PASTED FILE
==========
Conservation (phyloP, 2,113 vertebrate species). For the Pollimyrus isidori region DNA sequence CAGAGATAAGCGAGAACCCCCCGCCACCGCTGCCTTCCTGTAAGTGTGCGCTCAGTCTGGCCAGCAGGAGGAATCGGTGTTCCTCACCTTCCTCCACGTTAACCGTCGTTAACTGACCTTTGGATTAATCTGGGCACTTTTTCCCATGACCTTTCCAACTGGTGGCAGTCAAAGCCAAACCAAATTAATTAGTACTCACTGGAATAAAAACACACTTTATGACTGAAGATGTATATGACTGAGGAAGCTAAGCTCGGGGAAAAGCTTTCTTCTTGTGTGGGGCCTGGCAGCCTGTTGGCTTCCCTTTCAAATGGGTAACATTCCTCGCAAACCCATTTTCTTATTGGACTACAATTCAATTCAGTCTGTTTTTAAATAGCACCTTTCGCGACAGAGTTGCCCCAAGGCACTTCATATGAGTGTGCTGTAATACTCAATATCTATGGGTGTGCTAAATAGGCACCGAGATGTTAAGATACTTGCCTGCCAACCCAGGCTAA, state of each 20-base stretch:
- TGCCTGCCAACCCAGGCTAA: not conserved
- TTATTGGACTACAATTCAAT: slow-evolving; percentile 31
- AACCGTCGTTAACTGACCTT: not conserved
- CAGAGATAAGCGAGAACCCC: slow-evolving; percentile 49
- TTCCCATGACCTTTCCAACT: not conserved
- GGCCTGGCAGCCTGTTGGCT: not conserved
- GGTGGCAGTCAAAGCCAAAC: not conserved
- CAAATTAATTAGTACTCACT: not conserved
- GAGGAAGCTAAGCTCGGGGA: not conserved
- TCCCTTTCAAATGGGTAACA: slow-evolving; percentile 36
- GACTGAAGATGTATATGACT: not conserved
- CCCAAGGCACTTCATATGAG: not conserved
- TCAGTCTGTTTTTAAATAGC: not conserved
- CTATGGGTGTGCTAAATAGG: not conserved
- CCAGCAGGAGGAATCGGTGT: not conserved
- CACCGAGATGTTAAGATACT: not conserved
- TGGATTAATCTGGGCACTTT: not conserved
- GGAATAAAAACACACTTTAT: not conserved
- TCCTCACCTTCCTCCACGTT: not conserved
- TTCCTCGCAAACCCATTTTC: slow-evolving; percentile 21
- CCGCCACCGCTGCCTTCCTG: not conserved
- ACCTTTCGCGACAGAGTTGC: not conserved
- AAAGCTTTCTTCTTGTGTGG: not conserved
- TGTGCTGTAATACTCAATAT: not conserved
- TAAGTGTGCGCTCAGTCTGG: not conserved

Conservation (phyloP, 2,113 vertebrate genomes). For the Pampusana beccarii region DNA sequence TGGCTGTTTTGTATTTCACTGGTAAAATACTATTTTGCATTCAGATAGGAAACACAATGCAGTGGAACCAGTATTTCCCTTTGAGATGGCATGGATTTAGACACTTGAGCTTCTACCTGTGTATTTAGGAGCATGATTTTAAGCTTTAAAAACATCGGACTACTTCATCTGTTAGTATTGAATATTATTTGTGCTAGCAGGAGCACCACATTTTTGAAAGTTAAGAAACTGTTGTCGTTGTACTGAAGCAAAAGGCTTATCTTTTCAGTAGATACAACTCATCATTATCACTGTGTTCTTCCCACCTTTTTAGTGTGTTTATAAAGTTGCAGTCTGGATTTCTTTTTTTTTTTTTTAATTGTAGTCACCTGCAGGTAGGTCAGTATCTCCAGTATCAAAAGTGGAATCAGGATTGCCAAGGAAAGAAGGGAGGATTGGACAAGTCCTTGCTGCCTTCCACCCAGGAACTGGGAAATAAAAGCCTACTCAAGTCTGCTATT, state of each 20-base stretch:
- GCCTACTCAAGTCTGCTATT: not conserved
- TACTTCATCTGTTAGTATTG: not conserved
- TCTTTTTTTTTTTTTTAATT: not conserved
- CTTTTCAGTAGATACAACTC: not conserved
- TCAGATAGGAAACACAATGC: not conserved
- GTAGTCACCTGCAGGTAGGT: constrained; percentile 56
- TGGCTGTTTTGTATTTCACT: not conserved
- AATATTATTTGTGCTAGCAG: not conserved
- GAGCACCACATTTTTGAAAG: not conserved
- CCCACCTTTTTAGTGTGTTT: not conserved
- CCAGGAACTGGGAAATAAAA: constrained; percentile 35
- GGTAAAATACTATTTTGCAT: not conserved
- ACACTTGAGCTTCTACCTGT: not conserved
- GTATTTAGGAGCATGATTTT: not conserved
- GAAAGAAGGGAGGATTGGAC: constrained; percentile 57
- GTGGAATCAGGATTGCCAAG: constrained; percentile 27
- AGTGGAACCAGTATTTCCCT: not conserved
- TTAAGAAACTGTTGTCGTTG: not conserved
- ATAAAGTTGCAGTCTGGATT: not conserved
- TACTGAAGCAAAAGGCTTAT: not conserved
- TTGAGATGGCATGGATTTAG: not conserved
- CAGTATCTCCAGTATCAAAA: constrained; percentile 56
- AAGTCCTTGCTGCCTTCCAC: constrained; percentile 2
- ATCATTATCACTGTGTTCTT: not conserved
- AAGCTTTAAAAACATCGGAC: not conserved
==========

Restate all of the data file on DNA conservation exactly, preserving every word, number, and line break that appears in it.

Conservation (phyloP, 2,113 vertebrate species). For the Pollimyrus isidori region DNA sequence CAGAGATAAGCGAGAACCCCCCGCCACCGCTGCCTTCCTGTAAGTGTGCGCTCAGTCTGGCCAGCAGGAGGAATCGGTGTTCCTCACCTTCCTCCACGTTAACCGTCGTTAACTGACCTTTGGATTAATCTGGGCACTTTTTCCCATGACCTTTCCAACTGGTGGCAGTCAAAGCCAAACCAAATTAATTAGTACTCACTGGAATAAAAACACACTTTATGACTGAAGATGTATATGACTGAGGAAGCTAAGCTCGGGGAAAAGCTTTCTTCTTGTGTGGGGCCTGGCAGCCTGTTGGCTTCCCTTTCAAATGGGTAACATTCCTCGCAAACCCATTTTCTTATTGGACTACAATTCAATTCAGTCTGTTTTTAAATAGCACCTTTCGCGACAGAGTTGCCCCAAGGCACTTCATATGAGTGTGCTGTAATACTCAATATCTATGGGTGTGCTAAATAGGCACCGAGATGTTAAGATACTTGCCTGCCAACCCAGGCTAA, state of each 20-base stretch:
- TGCCTGCCAACCCAGGCTAA: not conserved
- TTATTGGACTACAATTCAAT: slow-evolving; percentile 31
- AACCGTCGTTAACTGACCTT: not conserved
- CAGAGATAAGCGAGAACCCC: slow-evolving; percentile 49
- TTCCCATGACCTTTCCAACT: not conserved
- GGCCTGGCAGCCTGTTGGCT: not conserved
- GGTGGCAGTCAAAGCCAAAC: not conserved
- CAAATTAATTAGTACTCACT: not conserved
- GAGGAAGCTAAGCTCGGGGA: not conserved
- TCCCTTTCAAATGGGTAACA: slow-evolving; percentile 36
- GACTGAAGATGTATATGACT: not conserved
- CCCAAGGCACTTCATATGAG: not conserved
- TCAGTCTGTTTTTAAATAGC: not conserved
- CTATGGGTGTGCTAAATAGG: not conserved
- CCAGCAGGAGGAATCGGTGT: not conserved
- CACCGAGATGTTAAGATACT: not conserved
- TGGATTAATCTGGGCACTTT: not conserved
- GGAATAAAAACACACTTTAT: not conserved
- TCCTCACCTTCCTCCACGTT: not conserved
- TTCCTCGCAAACCCATTTTC: slow-evolving; percentile 21
- CCGCCACCGCTGCCTTCCTG: not conserved
- ACCTTTCGCGACAGAGTTGC: not conserved
- AAAGCTTTCTTCTTGTGTGG: not conserved
- TGTGCTGTAATACTCAATAT: not conserved
- TAAGTGTGCGCTCAGTCTGG: not conserved

Conservation (phyloP, 2,113 vertebrate genomes). For the Pampusana beccarii region DNA sequence TGGCTGTTTTGTATTTCACTGGTAAAATACTATTTTGCATTCAGATAGGAAACACAATGCAGTGGAACCAGTATTTCCCTTTGAGATGGCATGGATTTAGACACTTGAGCTTCTACCTGTGTATTTAGGAGCATGATTTTAAGCTTTAAAAACATCGGACTACTTCATCTGTTAGTATTGAATATTATTTGTGCTAGCAGGAGCACCACATTTTTGAAAGTTAAGAAACTGTTGTCGTTGTACTGAAGCAAAAGGCTTATCTTTTCAGTAGATACAACTCATCATTATCACTGTGTTCTTCCCACCTTTTTAGTGTGTTTATAAAGTTGCAGTCTGGATTTCTTTTTTTTTTTTTTAATTGTAGTCACCTGCAGGTAGGTCAGTATCTCCAGTATCAAAAGTGGAATCAGGATTGCCAAGGAAAGAAGGGAGGATTGGACAAGTCCTTGCTGCCTTCCACCCAGGAACTGGGAAATAAAAGCCTACTCAAGTCTGCTATT, state of each 20-base stretch:
- GCCTACTCAAGTCTGCTATT: not conserved
- TACTTCATCTGTTAGTATTG: not conserved
- TCTTTTTTTTTTTTTTAATT: not conserved
- CTTTTCAGTAGATACAACTC: not conserved
- TCAGATAGGAAACACAATGC: not conserved
- GTAGTCACCTGCAGGTAGGT: constrained; percentile 56
- TGGCTGTTTTGTATTTCACT: not conserved
- AATATTATTTGTGCTAGCAG: not conserved
- GAGCACCACATTTTTGAAAG: not conserved
- CCCACCTTTTTAGTGTGTTT: not conserved
- CCAGGAACTGGGAAATAAAA: constrained; percentile 35
- GGTAAAATACTATTTTGCAT: not conserved
- ACACTTGAGCTTCTACCTGT: not conserved
- GTATTTAGGAGCATGATTTT: not conserved
- GAAAGAAGGGAGGATTGGAC: constrained; percentile 57
- GTGGAATCAGGATTGCCAAG: constrained; percentile 27
- AGTGGAACCAGTATTTCCCT: not conserved
- TTAAGAAACTGTTGTCGTTG: not conserved
- ATAAAGTTGCAGTCTGGATT: not conserved
- TACTGAAGCAAAAGGCTTAT: not conserved
- TTGAGATGGCATGGATTTAG: not conserved
- CAGTATCTCCAGTATCAAAA: constrained; percentile 56
- AAGTCCTTGCTGCCTTCCAC: constrained; percentile 2
- ATCATTATCACTGTGTTCTT: not conserved
- AAGCTTTAAAAACATCGGAC: not conserved